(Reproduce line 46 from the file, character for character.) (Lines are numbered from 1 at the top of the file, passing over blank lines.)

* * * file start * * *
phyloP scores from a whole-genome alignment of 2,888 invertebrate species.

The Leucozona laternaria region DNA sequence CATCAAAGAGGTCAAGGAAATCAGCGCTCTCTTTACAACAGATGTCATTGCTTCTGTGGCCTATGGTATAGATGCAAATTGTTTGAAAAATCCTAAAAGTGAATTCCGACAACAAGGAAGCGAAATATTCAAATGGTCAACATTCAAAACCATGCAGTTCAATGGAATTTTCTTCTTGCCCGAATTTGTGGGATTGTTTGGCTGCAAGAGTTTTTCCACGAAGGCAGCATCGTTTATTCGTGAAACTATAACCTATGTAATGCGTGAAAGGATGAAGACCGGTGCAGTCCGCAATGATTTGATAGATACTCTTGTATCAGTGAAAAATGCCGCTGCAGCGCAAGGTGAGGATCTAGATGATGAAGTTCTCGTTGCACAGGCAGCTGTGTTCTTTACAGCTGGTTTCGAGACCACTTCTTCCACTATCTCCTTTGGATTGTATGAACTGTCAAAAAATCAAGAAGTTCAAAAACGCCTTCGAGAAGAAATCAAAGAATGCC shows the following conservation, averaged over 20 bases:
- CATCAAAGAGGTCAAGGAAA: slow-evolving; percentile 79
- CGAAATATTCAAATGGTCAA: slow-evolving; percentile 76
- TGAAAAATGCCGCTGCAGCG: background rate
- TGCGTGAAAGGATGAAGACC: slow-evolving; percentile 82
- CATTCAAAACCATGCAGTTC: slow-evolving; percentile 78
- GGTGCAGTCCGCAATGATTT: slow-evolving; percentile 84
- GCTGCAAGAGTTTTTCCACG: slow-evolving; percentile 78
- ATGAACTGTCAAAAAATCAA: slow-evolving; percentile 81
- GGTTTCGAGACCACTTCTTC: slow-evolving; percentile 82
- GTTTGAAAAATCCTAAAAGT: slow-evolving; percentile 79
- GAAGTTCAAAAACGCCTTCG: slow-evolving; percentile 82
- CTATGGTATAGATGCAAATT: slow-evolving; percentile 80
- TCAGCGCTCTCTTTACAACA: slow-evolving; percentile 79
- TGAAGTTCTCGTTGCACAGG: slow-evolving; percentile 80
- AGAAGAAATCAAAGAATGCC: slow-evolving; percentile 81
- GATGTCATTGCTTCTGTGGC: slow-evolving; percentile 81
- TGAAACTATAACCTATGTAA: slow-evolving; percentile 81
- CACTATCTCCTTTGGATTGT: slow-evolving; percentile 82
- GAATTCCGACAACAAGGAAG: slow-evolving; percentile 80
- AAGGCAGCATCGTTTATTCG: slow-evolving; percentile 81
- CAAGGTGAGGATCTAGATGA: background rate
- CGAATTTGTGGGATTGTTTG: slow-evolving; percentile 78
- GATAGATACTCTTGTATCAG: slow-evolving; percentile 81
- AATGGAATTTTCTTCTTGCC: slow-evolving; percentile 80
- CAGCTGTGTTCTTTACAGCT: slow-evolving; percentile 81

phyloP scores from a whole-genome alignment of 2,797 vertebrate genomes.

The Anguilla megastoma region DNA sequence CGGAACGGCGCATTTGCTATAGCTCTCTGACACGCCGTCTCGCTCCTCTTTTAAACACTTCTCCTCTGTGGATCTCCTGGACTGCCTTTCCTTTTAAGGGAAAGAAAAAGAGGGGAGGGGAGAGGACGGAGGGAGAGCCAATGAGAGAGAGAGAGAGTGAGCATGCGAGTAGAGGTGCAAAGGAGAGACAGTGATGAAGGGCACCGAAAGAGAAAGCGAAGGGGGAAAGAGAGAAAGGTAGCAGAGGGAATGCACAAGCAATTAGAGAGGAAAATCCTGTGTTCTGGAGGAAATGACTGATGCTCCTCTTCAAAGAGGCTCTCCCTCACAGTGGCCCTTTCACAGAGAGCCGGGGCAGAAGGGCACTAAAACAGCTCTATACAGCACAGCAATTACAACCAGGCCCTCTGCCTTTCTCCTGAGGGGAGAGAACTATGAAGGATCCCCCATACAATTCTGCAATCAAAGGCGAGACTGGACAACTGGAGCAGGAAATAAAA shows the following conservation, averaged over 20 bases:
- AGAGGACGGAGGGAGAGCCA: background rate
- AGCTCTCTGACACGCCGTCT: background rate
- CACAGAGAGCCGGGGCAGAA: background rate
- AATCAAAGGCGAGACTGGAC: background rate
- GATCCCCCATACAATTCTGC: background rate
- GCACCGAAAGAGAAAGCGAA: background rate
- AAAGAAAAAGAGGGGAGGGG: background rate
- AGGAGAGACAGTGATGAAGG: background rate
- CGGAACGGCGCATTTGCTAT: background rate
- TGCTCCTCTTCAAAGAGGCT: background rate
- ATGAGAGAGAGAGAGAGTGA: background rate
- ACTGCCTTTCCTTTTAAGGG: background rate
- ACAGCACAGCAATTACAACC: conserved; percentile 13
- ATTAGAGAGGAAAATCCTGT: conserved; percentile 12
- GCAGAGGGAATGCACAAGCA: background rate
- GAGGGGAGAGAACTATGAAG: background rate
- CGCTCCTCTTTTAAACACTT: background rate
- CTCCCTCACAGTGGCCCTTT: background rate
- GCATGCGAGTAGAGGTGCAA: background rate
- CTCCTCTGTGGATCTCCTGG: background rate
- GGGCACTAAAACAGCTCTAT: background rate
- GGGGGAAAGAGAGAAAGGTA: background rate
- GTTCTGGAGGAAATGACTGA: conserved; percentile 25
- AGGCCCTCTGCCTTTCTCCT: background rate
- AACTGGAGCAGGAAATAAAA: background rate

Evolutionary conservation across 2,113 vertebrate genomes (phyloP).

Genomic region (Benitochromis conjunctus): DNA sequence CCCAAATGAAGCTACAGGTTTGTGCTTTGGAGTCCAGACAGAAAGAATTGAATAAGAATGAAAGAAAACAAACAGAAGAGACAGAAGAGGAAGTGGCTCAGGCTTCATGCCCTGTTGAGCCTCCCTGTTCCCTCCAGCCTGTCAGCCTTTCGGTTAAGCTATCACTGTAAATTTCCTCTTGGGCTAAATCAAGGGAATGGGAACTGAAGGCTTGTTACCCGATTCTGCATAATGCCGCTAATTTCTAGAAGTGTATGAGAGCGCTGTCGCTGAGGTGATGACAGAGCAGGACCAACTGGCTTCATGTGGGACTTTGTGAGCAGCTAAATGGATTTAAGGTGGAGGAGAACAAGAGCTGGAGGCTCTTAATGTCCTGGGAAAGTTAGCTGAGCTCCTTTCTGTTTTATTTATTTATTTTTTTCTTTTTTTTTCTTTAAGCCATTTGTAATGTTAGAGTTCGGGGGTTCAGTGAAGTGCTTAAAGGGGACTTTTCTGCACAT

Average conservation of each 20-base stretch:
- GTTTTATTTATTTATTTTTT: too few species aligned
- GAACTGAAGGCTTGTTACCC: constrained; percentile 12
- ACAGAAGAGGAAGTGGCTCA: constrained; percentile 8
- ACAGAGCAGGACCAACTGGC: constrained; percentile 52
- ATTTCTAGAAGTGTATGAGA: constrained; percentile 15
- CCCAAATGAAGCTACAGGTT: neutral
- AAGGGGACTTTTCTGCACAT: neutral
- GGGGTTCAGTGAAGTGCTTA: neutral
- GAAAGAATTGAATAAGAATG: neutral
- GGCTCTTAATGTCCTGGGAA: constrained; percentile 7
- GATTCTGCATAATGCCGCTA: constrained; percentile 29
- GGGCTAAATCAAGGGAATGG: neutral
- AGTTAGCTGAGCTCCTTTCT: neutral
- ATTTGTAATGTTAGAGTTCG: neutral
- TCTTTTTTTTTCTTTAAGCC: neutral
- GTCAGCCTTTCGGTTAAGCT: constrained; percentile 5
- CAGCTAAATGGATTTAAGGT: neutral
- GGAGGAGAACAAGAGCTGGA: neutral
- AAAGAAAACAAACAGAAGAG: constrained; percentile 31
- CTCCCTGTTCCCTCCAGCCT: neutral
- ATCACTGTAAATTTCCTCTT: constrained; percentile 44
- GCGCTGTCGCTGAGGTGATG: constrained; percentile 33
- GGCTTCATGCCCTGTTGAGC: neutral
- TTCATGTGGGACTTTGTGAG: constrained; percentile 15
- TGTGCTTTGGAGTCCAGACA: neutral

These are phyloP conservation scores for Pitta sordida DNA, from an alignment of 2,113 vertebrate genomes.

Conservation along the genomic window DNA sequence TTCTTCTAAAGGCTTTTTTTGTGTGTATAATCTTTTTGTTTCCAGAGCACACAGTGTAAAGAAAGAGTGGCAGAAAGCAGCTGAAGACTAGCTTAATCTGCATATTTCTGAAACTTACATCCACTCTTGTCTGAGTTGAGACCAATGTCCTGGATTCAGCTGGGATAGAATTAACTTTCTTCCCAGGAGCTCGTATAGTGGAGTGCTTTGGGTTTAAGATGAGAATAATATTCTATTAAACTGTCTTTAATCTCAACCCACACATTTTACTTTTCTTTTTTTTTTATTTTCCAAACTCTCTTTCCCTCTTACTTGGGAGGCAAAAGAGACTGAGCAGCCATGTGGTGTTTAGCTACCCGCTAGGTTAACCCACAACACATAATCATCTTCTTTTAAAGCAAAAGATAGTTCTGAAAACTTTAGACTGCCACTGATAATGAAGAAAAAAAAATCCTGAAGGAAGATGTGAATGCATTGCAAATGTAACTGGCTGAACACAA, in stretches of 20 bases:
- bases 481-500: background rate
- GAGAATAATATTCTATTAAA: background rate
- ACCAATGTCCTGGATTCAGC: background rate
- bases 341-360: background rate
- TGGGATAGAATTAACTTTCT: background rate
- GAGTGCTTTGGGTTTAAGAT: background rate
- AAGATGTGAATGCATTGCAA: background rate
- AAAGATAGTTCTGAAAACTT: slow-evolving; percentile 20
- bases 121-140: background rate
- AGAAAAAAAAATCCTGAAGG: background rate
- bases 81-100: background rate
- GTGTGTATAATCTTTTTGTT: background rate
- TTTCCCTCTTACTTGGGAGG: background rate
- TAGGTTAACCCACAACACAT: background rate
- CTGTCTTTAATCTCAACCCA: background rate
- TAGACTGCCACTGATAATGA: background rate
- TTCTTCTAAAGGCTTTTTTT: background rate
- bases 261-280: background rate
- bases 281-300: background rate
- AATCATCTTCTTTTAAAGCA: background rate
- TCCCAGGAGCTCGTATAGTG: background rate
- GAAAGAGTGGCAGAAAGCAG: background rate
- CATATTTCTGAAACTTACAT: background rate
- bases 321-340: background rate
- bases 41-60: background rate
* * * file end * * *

- CGCTCCTCTTTTAAACACTT: background rate